Fortunately, because we have factored out the loss values, optimizers are implemented with a very modular interface. This is especially true of first-order iterative optimizers like gradient descent, which are the current best choice for neural networks trained with backpropagation. Thus, in practical use, switching from one optimizer to another is usually as easy as changing the function name and maybe modifying a few hyperparameters (e.g., learning rate).

All together, a very modular system

The machine learning process is very similar to the scientific thinking process of learning by example. But instead of using human sensory information to observe outcomes, machines must be fed data. By tweaking the process a bit, we can exploit the advantages of computers to get a much more powerful machine learning process. First we factorize out the evaluation of a loss function from the updating of the model. This lets us be more systematic about how we define the feedback or learning signal for the model, and it gives us a consistent interface to try various loss functions. Finally, we abstract out the process of optimization. Given loss values, an optimizer will try to update the model’s parameters to produce better loss values. These are the fundamental parts of the machine learning process.


Let’s review. To quickly check your comprehension, think or write your own answer, then highlight our answer by clicking and dragging your mouse over the space under the question.

  • What is the main difference between the scientific thinking process and the machine learning process?

    Humans use sensory input to observe outcomes, but machines need to be fed data explicitly.

  • What are some reasons to use Tensorflow?

    It provides constraints to think about how you will implement your solution. Features like symbolic differentiation, ability to compile to CPU or GPU targets, and tools to visualize the model you have defined in the TF graph.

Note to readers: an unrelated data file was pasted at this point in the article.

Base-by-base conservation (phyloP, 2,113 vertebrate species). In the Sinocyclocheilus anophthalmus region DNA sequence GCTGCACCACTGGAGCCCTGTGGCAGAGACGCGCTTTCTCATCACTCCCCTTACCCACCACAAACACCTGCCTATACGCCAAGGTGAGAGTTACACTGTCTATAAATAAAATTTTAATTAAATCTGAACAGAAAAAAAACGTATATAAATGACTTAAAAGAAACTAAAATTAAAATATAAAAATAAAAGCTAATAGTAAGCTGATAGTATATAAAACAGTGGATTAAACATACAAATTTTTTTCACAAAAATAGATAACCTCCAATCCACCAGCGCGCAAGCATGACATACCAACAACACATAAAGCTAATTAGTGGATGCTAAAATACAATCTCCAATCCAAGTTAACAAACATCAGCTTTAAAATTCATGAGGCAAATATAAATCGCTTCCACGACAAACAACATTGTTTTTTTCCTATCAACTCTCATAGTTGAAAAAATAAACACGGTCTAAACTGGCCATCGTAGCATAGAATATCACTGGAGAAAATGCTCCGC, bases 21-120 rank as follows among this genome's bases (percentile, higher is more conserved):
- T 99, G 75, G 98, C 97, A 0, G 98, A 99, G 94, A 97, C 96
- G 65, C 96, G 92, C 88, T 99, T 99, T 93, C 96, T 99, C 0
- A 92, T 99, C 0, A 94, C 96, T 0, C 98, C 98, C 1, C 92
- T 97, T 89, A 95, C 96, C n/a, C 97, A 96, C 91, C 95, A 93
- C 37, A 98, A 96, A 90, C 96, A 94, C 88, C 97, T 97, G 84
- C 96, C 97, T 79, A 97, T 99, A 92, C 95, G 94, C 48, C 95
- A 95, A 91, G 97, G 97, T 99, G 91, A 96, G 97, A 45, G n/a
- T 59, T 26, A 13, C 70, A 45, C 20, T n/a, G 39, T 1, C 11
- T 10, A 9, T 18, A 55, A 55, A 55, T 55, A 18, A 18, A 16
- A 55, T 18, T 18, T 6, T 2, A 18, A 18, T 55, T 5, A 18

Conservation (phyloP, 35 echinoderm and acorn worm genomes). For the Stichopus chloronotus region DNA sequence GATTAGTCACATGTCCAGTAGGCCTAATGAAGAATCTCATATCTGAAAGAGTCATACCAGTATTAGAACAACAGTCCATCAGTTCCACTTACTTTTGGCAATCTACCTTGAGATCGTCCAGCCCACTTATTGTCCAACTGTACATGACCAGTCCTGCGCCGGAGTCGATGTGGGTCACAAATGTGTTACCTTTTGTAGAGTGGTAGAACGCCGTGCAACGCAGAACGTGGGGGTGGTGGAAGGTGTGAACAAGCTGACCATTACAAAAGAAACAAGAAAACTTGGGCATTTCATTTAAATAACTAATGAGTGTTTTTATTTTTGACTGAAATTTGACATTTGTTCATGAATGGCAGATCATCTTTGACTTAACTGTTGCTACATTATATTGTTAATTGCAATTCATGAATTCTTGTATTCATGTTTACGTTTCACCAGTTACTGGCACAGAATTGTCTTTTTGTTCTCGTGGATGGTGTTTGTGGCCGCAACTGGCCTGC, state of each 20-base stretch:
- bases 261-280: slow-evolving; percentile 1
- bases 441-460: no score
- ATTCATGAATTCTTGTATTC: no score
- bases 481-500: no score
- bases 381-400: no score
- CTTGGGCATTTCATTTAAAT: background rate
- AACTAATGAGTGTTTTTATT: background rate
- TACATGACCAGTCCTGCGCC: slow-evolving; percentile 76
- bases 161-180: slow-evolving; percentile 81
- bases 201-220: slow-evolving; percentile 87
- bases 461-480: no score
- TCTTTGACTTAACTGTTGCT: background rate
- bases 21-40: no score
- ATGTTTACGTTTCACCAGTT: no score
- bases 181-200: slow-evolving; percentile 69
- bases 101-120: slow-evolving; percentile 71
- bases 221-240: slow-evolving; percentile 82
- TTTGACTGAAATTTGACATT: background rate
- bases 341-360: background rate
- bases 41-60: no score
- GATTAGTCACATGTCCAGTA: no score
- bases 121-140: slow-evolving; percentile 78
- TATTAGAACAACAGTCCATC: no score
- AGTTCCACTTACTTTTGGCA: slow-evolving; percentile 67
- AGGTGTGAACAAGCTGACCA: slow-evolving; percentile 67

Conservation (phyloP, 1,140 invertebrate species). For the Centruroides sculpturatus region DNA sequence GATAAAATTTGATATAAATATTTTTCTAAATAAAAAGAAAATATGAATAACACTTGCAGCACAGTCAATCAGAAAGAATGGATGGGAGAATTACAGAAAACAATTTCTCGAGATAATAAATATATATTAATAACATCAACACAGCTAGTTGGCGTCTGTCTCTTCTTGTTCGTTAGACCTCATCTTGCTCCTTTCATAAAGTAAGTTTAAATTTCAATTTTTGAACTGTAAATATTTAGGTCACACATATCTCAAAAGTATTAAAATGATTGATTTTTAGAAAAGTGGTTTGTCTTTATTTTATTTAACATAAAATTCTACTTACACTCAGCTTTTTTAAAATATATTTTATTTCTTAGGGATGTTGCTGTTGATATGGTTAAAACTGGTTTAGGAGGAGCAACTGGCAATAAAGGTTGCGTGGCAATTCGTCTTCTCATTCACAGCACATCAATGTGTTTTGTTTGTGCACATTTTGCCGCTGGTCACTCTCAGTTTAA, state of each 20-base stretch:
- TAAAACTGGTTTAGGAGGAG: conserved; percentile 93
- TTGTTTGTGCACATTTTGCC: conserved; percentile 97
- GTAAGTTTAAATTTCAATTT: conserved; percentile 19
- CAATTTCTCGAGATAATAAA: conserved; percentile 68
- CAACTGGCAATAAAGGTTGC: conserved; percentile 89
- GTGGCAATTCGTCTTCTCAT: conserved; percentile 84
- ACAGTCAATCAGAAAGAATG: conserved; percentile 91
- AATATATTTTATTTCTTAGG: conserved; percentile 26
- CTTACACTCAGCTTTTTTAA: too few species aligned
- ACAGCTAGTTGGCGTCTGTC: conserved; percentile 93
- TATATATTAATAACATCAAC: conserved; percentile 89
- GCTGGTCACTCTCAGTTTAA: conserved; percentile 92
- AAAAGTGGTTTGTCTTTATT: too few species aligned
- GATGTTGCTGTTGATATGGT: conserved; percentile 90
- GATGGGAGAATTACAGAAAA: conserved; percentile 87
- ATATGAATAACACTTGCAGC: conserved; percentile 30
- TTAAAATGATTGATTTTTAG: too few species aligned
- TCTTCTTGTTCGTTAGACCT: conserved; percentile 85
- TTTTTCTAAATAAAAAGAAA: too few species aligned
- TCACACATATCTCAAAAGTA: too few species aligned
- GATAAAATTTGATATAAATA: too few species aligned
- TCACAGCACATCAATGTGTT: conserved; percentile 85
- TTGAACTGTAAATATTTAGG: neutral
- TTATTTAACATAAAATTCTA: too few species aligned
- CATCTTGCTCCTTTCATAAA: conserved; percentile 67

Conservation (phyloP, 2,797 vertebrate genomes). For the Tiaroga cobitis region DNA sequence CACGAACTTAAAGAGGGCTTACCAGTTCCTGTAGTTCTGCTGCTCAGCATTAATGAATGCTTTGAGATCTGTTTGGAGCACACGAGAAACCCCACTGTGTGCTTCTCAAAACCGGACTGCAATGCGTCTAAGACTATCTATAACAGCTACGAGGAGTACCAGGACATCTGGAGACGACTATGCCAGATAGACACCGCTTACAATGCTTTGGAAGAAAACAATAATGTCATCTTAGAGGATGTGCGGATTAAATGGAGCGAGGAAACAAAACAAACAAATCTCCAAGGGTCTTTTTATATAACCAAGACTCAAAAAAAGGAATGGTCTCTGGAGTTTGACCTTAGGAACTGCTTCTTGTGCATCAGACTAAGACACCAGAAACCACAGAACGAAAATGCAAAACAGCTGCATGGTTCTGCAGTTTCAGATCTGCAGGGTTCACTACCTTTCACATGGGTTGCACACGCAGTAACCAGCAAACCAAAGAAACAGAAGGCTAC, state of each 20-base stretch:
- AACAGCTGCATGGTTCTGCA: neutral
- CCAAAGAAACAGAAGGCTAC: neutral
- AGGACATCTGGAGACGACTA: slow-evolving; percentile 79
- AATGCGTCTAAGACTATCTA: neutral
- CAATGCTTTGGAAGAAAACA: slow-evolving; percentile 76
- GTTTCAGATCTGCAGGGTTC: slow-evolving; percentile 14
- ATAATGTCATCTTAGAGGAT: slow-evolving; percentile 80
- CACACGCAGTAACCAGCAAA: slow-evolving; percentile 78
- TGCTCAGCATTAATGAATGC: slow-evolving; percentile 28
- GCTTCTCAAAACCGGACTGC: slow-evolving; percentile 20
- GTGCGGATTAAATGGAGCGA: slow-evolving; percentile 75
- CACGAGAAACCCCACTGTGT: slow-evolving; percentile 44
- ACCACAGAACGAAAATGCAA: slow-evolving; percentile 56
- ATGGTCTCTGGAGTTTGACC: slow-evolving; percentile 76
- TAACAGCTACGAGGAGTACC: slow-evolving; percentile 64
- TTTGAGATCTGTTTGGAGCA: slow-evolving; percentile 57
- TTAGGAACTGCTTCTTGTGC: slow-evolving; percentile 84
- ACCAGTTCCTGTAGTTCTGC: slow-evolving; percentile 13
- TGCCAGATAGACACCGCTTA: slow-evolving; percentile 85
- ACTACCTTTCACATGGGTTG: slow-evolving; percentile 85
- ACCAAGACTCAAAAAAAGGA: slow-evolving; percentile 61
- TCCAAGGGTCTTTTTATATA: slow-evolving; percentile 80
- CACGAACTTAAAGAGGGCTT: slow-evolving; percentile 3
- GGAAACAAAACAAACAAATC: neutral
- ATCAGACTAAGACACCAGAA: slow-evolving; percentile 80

• What is the best optimizer?

    There is no best optimizer for all situations.

Machine learning terms

  • Task:

    the specific challenge we are trying to solve using machine learning. You should define a task similarly to how you would write good comments or documentation: what is the input? what is the output? how will you know when the prediction is good enough?

  • Model:

    a set of symbolic expressions + numerical parameters. By updating parameters in response to input examples, the model “learns” to compress information relevant to solving the task.

  • Encoding:

    the process of converting input examples into the model’s internal representation. Typically refers to neural networks rather than traditional machine learning models.

  • Feature engineering:

    Similar to encoding, but typically refers to a manual process where the programmer uses domain knowledge to encode features she knows to be useful for the task.

  • Inference:

    The process of using a trained model to make predictions.

  • Decoding:

    Similar to inference, but typically used in context with “encoding”.

  • Loss function:

    a method for comparing a predicted result versus a known result during training; outputs a loss value. The magnitude of the loss value indicates the amount of error for the given inputs.

If you like the content, please let us know via the little chat bubble!
Feedback helps us learn to write better stuff…

The Most Interesting Man says "Yes. Do it."

(credit: Giphy + Dos Equis)


Increase intake capacity. Drive top line revenue growth.


Unstructured Unlocked podcast

April 10, 2024 | E44

Unstructured Unlocked episode 44 with Tom Wilde, Indico Data CEO, and Robin Merttens, Executive Chairman of InsTech

podcast episode artwork
March 27, 2024 | E43

Unstructured Unlocked episode 43 with Sunil Rao, Chief Executive Officer at Tribble

podcast episode artwork
March 13, 2024 | E42

Unstructured Unlocked episode 42 with Arthur Borden, VP of Digital Business Systems & Architecture for Everest and Alex Taylor, Global Head of Emerging Technology for QBE Ventures

podcast episode artwork

Get started with Indico

1-1 Demo



Gain insights from experts in automation, data, machine learning, and digital transformation.

Unstructured Unlocked

Enterprise leaders discuss how to unlock value from unstructured data.

YouTube Channel

Check out our YouTube channel to see clips from our podcast and more.
Subscribe to our blog

Get our best content on intelligent automation sent to your inbox weekly!